# Pounds of butter consumed: 300 KG.
When in Ahmedabad, you have to eat at gastronomical heaven aka Jassi De Parathe. A genuine and buttery piece of the North in the very heart of Gujrat, this restaurant easily serves the best parathas I have had outside of homes of Punjabi grandmothers. A distinguishing trademark of Jassi is fresh white butter, garlic chutney and green chilli pickle; accoutrements which take the parathas from good to great. The jewel in the crown is, without a smidgen of doubt, the butter. Not having ever made fresh butter the old fashioned way, it is not like I am transported to childhood memories of sitting by the charpoi, winter sunshine warming the face, churning pats of the good stuff from milk of cows grazing yonder. Instead, I go straight to silky buttery heaven and repeatedly thank god for mercies bestowed.
# Pounds of cheese: 500 KG.
The only reason they are not picking bits of exploded fat me (300 KG butter and 500 KG cheese!) off the highway is that I put in my 10000 steps daily. You see, Christmas Eve was spent at Tomato’s gorging on their chilli con queso, which is nothing but oodles and oodles of melted cheese, kept bubbling at the table, along with tortilla chips, nachos, bread sticks, carrot and cucumber slices. Even if you are beyond sick and ready to forswear food for 3 days, you shall continue gorging on the cheese. Gluttony is one of the seven for good reason. Tip: when eating at Tomato’s, be wary of the large portions and do not over-order, else the doggie bag will be breakfast, lunch and dinner the next day. You would think that after the cheese overdose, I would stay clear of all milk products for a month. Do not estimate the power of whey. Boxing Day saw us at Toritos, another charming restaurant, where the queues snake around the block. The 30 minutes of waiting was quite forgiven, with the arrival of the fusion nachos. I believe that fusion should never be attempted or ordered. Happily, these were outstandingly good, wafer thin potato slice, deep fried, and smothered in cheese, beans and salsa. A definite must try both at the restaurant and to re-create at home.
# unlikely Christmas celebrations: 1
The city is not big on Christmas, and apart from token decorations and a few festive stars, the festival goes largely unnoticed. Of course, it did mean abnormally crowded restaurants, though not a pre-soaked raisin was in sight. Christmas being sandwiched between our cheese binges, we traipsed on a street food exploration of the new city. Beginning with vada pav and dabeli drenched in butter, at Jay Bhavani, we wound our way to the vendor selling sev puri in-front of the nearby mall.
Then came the walk to Khao gali, an encounter with an unlikely Christmas tree, wolfing down pani puri and winding the day up with some wonderful sapota or chikoo kulfi. The next time I am in town, I am determined to try the roadside maggi and wood-fired pizza from this tiny van across the road from sis’s college campus. And the rice pulav, and the special dosas, oily Chinese (though sis did try delicately telling me that I am too old for so much grease) and the ubiquitous sandwiches. I wish there was a way to super-size the appetite.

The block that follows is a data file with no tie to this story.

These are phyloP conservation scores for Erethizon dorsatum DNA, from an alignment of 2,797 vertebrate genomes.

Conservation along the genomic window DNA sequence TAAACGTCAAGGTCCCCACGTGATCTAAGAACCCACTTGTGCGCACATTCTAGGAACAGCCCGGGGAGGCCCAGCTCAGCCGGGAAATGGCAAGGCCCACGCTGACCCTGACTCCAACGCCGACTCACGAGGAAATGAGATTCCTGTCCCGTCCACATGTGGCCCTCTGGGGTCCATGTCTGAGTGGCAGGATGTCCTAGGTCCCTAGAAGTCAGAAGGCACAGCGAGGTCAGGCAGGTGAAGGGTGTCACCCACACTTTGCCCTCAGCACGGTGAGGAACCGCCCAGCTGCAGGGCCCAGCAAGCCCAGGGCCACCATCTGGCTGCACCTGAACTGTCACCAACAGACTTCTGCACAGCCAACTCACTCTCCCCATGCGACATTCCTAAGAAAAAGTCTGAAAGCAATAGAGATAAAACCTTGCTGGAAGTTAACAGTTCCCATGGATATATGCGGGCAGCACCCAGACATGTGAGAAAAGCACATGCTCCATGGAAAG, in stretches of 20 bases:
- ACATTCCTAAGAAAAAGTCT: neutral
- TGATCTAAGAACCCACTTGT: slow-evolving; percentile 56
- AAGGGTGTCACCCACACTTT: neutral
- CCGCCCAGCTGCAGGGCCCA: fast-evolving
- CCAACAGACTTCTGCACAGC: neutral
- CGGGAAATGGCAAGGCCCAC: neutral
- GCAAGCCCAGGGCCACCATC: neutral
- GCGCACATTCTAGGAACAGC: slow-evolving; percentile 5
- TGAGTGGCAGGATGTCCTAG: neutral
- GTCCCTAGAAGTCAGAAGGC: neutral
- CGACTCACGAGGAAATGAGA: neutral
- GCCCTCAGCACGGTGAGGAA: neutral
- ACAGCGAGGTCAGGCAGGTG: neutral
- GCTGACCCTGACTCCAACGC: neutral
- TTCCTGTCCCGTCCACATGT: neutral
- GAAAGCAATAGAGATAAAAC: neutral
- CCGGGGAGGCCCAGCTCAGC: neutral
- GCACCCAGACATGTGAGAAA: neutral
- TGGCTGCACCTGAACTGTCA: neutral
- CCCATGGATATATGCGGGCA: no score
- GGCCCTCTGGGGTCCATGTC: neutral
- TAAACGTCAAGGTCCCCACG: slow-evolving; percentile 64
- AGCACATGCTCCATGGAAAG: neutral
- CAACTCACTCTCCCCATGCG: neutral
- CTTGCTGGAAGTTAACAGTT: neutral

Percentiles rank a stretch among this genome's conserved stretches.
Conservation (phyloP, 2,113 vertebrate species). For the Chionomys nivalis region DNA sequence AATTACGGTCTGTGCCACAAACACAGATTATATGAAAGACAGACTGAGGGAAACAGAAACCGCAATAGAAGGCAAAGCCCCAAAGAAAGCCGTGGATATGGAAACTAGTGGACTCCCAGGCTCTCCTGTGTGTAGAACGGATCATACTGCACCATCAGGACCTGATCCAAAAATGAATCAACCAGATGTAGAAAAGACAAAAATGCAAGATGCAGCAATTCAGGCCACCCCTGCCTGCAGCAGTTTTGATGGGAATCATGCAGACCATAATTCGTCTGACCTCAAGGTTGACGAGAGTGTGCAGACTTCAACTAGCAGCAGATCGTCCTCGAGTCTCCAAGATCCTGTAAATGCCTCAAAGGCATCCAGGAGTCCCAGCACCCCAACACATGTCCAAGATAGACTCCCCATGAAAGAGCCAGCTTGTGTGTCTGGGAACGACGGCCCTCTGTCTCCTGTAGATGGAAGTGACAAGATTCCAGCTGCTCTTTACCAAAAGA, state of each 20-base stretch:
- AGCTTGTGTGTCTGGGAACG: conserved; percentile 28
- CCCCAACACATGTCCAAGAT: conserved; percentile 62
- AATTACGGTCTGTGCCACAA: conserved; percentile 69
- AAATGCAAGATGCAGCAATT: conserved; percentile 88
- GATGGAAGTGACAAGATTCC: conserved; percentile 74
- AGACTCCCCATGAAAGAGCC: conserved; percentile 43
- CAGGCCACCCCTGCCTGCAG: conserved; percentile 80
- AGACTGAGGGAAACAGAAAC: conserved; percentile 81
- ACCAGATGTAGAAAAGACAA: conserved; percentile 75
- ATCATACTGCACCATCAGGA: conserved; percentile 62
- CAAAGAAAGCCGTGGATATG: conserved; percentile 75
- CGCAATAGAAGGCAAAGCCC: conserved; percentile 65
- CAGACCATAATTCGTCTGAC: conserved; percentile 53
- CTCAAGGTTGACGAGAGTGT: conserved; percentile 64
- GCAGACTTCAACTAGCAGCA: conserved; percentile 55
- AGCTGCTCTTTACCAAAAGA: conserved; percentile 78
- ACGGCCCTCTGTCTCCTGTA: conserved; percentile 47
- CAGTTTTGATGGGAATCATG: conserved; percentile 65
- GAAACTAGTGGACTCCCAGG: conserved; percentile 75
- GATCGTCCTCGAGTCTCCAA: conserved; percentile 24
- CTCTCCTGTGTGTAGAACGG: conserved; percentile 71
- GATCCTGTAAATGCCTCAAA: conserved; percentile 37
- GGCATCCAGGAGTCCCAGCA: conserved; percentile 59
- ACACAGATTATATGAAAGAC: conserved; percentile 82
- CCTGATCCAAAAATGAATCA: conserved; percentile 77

Alcohol units consumed: 0
Let’s just say that Bridget Jones would have had very different diary entries, if she had happened to live in Gujrat, a dry state. Though she could have legally obtained a liquor permit as a foreign tourist residing there. Turns out even those visiting from other Indian states can also obtain alcohol legally by producing proof of domicile. I found this pretty late into the trip, thankfully, else the cheese and butter would have had beer for company, and you would HAVE TO pick bits of exploded me off the highway.
# popcorn binges: 4
We caught two movies and with an average of two binges per movie, I was drowning in butter and caramel popcorn my third day into the stay. When your eyes are hypnotically trained on the big screen and the poor brain is frantically signaling you to stop eating, the dratted stomach forces you to keep going like the goblin driving the hobbits deep into the caves, with the help of whips and other deadly weapons. As you can guess, we watched Hobbit 3. While Azog the Defiler (killed by Dain in the battle of Battle of Azanulbizar, but given a new cinematic lease of life by Peter Jackson) struck terror on screen, the butter popcorn coated my alimentary canal and wound its wicked way into my arteries. Why don’t movie theaters serve carrot and celery sticks?!
My last meal in the city ended with a big bowl of cake smothered in warm chocolate sauce. At this point, my stomach grudgingly accepted defeat and hopefully, retired for the rest of the year. The brain, with considerably weaker and greasier synapses took charge again. I went back to the original (and healthier) Hobbit that I was reading. To end, I quote:
The Tookish part was getting very tired and, and the Baggins was daily getting stronger. “I wish now only to be in my own arm-chair”